Welcome to the College of William and Mary! William and Mary was founded by royal charter in 1693, making it the second oldest college in the US after Harvard, pre-dating Williamsburg as the capital of the Virginia colony. But long before 1693 in the second surviving English settlement after Jamestown, Henricus, the settlers were very prosperous and so the Virginia Company of London proposed building a college in 1619.
However, the first Indian massacre in 1622 killed about one-‐third of the colonial population, and the plans for opening a college were cancelled. Once William and Mary was finally chartered in 1693, the charter contained a section that said the college would also operate a school for Indian boys, to train them to be Christian ministers and to show them the virtues of English culture, so that when they returned to their tribes they would serve as missionaries to convert the Indians to the English way of life, preventing any further wars and helping the English to expand their territory more rapidly. However, this plan did not work well. The College could not get any volunteers for their school until 1707, when six boys were taken as prisoners of war from a warring tribe and given to the colony as tribute. This first class stayed with local residents in town, much like a foreign exchange program. Many students were abused by their colonial guests, and died of disease. Many of the boys did not speak the same language and would fight, as they were from warring tribes. To create a better atmosphere for the students, a dedicated house for the boys was built in 1723 after a wealthy donor in England left a large sum for the school’s operation in his will.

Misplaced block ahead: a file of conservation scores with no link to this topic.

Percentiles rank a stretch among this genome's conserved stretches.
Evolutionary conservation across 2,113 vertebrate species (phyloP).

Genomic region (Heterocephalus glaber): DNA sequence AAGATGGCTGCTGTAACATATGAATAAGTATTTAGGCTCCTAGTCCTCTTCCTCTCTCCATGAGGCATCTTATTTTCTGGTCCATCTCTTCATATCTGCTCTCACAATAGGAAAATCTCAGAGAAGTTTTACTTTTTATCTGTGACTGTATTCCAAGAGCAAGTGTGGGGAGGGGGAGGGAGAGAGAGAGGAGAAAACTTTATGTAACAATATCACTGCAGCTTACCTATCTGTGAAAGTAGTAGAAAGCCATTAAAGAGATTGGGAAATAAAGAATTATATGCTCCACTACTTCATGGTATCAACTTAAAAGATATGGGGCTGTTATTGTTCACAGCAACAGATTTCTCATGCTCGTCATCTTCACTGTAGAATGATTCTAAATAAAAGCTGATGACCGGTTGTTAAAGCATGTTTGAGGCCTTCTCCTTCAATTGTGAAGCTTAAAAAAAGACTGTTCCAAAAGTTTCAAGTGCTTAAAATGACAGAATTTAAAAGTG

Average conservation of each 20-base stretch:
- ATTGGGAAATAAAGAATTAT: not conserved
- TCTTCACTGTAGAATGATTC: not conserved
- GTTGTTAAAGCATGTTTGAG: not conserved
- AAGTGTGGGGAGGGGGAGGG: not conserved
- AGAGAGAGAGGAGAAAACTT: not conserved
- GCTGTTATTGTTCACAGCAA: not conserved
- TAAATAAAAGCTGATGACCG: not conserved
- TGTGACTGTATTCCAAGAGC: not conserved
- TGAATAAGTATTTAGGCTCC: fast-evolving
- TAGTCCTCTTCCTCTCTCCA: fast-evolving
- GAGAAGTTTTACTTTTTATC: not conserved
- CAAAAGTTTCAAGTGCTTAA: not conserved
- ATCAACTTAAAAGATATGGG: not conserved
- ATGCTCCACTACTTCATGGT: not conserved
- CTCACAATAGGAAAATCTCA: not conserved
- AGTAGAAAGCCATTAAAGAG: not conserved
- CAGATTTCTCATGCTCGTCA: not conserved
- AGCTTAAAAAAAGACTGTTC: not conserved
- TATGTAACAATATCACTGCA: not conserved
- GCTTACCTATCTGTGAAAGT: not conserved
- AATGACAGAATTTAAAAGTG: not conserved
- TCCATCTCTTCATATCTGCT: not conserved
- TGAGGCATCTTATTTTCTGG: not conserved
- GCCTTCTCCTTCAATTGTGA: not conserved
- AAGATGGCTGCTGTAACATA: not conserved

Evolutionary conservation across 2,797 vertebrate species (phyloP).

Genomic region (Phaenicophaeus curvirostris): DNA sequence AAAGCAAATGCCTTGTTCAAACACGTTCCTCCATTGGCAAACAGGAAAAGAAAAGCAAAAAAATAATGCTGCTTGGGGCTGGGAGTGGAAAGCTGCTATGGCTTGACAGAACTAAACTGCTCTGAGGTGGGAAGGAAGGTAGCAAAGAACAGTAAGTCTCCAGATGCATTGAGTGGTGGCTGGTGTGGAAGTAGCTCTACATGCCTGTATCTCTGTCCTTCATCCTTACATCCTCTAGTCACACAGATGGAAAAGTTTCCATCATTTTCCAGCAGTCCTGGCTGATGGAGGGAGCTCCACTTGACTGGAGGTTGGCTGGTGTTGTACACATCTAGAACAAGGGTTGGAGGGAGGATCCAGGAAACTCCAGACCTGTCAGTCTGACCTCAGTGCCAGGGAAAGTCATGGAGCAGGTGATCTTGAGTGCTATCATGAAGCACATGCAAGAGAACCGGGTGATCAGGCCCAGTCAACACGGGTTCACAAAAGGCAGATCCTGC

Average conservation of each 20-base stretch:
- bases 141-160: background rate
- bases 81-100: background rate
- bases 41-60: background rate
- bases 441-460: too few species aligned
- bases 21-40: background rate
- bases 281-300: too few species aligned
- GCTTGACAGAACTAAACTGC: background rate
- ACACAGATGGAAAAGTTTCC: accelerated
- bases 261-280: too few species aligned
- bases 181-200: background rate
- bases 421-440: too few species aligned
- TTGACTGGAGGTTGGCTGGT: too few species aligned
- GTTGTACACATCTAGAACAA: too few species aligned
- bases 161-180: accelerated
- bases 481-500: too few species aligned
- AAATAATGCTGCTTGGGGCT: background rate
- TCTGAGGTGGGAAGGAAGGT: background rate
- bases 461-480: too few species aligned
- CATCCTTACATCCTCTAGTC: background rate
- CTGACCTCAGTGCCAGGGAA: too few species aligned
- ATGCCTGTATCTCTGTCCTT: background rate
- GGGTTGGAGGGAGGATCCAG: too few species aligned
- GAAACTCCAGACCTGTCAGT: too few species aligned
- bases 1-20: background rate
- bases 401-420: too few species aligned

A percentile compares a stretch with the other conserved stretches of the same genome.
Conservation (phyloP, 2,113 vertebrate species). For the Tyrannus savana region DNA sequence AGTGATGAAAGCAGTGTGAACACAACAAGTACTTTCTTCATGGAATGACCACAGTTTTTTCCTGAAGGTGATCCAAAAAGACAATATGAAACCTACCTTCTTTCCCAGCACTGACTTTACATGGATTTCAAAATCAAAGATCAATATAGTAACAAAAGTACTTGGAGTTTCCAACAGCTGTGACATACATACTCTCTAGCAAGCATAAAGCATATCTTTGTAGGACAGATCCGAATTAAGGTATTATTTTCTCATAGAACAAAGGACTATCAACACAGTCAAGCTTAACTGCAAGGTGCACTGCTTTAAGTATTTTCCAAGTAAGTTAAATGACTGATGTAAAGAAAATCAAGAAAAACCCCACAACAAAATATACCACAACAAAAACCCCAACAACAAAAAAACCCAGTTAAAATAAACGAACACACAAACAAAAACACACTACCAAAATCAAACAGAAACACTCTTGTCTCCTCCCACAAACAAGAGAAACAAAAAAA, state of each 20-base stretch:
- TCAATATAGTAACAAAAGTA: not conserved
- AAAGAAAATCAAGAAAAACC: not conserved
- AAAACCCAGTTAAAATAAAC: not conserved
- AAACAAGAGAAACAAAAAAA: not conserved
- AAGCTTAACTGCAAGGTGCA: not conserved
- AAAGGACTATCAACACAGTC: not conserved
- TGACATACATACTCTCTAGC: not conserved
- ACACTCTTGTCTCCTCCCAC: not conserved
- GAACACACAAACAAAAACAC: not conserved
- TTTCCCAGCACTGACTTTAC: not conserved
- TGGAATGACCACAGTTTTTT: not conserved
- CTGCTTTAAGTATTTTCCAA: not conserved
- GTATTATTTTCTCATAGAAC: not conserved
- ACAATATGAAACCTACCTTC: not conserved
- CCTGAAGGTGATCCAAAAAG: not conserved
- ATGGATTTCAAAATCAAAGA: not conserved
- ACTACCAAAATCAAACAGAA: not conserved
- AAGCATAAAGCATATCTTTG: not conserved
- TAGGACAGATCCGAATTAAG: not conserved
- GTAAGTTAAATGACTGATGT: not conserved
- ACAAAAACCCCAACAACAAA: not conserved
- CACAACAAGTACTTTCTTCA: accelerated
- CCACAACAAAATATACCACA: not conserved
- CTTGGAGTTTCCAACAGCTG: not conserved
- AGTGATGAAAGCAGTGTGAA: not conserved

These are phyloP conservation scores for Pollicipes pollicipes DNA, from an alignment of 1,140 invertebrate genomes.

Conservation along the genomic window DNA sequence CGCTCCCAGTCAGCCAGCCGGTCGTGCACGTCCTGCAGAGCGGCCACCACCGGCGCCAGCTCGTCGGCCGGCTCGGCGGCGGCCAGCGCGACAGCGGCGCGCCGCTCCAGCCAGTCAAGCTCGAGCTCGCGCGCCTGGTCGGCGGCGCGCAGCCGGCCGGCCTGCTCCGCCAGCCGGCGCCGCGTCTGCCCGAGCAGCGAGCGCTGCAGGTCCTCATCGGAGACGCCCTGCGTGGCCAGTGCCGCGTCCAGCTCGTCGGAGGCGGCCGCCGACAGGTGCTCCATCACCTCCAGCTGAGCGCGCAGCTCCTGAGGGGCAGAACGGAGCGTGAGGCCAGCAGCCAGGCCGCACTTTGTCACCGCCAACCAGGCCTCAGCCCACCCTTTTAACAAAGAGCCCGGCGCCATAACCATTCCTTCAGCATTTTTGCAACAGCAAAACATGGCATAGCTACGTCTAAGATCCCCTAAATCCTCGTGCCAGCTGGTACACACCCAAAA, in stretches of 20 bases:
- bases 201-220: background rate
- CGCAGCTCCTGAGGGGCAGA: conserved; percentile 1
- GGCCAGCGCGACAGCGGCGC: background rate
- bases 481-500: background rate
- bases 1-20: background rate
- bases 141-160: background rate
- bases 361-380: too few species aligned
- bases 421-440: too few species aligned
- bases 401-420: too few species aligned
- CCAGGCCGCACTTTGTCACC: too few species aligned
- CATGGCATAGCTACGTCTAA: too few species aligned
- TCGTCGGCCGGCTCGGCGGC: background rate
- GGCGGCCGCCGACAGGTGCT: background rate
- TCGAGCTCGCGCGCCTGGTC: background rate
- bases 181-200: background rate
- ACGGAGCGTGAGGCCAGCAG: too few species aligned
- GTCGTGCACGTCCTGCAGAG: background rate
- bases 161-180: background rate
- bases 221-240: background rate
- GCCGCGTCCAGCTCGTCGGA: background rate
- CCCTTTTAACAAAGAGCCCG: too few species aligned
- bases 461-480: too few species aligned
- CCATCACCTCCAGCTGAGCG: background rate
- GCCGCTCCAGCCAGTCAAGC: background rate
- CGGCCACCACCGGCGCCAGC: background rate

That house was the Brafferton House, also known as the Indian School. The boys slept on the second and third floors, but were still catching diseases from the colonists. Many of them escaped to return to their tribes in an attempt to be cured or healed. In response, the college barred the doors so the boys could not escape. As a result, many Indian boys died inside the building. At times, students would come up to the steps to sit, and from behind them they would hear the doorknob turn. They would also hear the door shake, the sounds of voices behind the door, and hands pressing and scratching from the inside of the door. These are the ghosts of the boys who died inside the building, unable to escape.
A visiting professor who once stayed on the top floor of the building for a semester remarked that twice during his stay he was awakned in the middle of the night by the sounds of footsteps, voices, and a tom tom drum beating in the room with him, as he lay in bed petrified with fear. The Brafferton House is the oldest and most original building on the William and Mary campus, and the second most original in Williamsburg after the Bruton Parish Church. The Brafferton house is home to the most famous ghost at William and Mary, one Indian boy who is still seen on campus. He created a makeshift rope, threw it out the window from the second floor and climbed down so he could be free and run around campus. He would return to the room to resume his studies the next day.
One morning, faculty discovered the window open and a rope out the window. They discovered one of the students was unaccounted for, and searched for the boy. They found his body in what is today called the sunken gardens, the place where he was known to run. No reason was given for his death, but it is believed that a rival Indian student killed him. Despite his death, the boy is still seen running through campus, usually over the sunken gardens. Now, lets make our way to the Sunken Garden to see the place where they found his body and where his ghost is commonly spotted today.